In every organization, individual members have the potential to speak up about important issues, but a growing body of research suggests that they often remain silent instead, out of fear of negative personal and professional consequences. In this chapter, we draw on research from disciplines ranging from evolutionary psychology to neuroscience, sociology, and anthropology to unpack fear as a discrete emotion and to elucidate its effects on workplace silence. In doing so, we move beyond prior descriptions and categorizations of what employees fear to present a deeper understanding of the nature of fear experiences, where such fears originate, and the different types of employee silence they motivate. Our aim is to introduce new directions for future research on silence as well as to encourage further attention to the powerful and pervasive role of fear across numerous areas of theory and research on organizational behavior."If any human emotion is as old as our species it must, surely, be fear, and the end of its hold on us is not in sight." (Scruton, 1986: 7).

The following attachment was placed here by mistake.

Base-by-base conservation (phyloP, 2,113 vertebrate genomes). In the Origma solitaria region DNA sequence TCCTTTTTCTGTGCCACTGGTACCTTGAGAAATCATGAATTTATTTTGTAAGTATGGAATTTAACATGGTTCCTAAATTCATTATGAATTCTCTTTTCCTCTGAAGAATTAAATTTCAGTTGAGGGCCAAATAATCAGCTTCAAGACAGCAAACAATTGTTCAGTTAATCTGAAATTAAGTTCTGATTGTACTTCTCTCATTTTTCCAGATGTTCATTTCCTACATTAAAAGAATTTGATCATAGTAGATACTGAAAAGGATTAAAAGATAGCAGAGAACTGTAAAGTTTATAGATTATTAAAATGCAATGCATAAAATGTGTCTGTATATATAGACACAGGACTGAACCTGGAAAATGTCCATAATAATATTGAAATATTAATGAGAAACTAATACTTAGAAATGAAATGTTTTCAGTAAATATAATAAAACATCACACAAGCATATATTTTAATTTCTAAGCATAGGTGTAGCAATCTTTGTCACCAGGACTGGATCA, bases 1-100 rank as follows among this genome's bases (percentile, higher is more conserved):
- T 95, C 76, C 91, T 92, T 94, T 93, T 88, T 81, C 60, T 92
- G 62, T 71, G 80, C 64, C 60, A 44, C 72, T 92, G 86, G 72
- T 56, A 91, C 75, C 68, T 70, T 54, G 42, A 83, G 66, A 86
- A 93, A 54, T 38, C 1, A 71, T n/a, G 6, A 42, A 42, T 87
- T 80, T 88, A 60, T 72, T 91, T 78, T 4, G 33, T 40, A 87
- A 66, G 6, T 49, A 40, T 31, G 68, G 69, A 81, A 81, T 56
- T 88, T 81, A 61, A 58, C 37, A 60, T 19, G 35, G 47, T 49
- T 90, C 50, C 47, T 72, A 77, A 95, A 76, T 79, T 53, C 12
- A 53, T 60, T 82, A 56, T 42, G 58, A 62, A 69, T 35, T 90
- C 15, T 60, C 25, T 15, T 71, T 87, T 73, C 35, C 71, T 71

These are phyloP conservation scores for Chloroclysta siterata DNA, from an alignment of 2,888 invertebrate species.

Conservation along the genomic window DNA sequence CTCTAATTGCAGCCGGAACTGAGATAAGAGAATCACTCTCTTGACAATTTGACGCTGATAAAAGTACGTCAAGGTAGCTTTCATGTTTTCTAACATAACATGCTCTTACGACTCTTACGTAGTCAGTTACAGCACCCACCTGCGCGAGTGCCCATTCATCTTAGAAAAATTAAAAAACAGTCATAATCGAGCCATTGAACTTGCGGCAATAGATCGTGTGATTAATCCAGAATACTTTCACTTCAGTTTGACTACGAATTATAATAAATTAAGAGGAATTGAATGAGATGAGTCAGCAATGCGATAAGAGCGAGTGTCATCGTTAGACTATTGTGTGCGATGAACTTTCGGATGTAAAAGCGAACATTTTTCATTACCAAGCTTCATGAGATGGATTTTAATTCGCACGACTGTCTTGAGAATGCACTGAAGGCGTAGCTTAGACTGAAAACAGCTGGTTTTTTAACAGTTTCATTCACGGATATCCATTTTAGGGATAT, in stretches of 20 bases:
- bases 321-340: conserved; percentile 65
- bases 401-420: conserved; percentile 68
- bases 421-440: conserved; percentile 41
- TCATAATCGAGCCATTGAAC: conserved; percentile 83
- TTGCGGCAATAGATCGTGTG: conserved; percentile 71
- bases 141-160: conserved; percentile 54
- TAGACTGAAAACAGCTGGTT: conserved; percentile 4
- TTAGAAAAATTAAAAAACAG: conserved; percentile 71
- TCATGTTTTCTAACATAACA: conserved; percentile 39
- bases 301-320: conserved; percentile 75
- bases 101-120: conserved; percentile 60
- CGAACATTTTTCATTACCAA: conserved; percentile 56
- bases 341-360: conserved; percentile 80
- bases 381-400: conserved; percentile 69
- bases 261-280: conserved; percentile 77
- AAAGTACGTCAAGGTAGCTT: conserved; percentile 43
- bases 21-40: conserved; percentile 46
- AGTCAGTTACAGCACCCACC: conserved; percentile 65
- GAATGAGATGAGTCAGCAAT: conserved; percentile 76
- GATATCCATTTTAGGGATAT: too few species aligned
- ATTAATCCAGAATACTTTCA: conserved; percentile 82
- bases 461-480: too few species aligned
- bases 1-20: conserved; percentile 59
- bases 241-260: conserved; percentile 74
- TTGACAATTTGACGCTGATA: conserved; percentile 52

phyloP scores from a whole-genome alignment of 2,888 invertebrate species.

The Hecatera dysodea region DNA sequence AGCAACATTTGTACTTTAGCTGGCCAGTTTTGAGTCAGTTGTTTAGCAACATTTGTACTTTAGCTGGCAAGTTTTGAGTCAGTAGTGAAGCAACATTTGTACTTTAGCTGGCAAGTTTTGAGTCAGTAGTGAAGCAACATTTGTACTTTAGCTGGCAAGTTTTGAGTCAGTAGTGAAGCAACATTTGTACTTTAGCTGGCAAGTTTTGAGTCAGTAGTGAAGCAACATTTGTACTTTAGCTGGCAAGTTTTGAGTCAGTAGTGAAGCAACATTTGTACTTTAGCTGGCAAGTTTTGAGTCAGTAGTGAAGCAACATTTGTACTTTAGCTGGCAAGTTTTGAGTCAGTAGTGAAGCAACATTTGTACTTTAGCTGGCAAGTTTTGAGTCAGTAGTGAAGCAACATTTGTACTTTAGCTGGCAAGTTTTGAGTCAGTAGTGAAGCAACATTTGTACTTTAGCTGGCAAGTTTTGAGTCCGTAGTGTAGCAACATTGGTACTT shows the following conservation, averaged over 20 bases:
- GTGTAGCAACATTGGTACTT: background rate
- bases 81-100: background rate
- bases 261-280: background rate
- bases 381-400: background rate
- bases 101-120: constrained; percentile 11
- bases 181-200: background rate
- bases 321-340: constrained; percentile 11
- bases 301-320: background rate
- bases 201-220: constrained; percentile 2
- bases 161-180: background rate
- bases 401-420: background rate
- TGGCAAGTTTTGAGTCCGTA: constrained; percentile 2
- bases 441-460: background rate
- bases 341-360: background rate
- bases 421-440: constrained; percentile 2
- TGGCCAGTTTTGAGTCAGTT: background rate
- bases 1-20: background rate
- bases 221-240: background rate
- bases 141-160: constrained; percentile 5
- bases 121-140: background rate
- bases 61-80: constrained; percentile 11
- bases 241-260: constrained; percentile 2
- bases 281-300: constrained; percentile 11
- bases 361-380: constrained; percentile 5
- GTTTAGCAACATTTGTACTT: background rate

All Science Journal Classification (ASJC) codes
- Social Psychology
- Experimental and Cognitive Psychology
- Organizational Behavior and Human Resource Management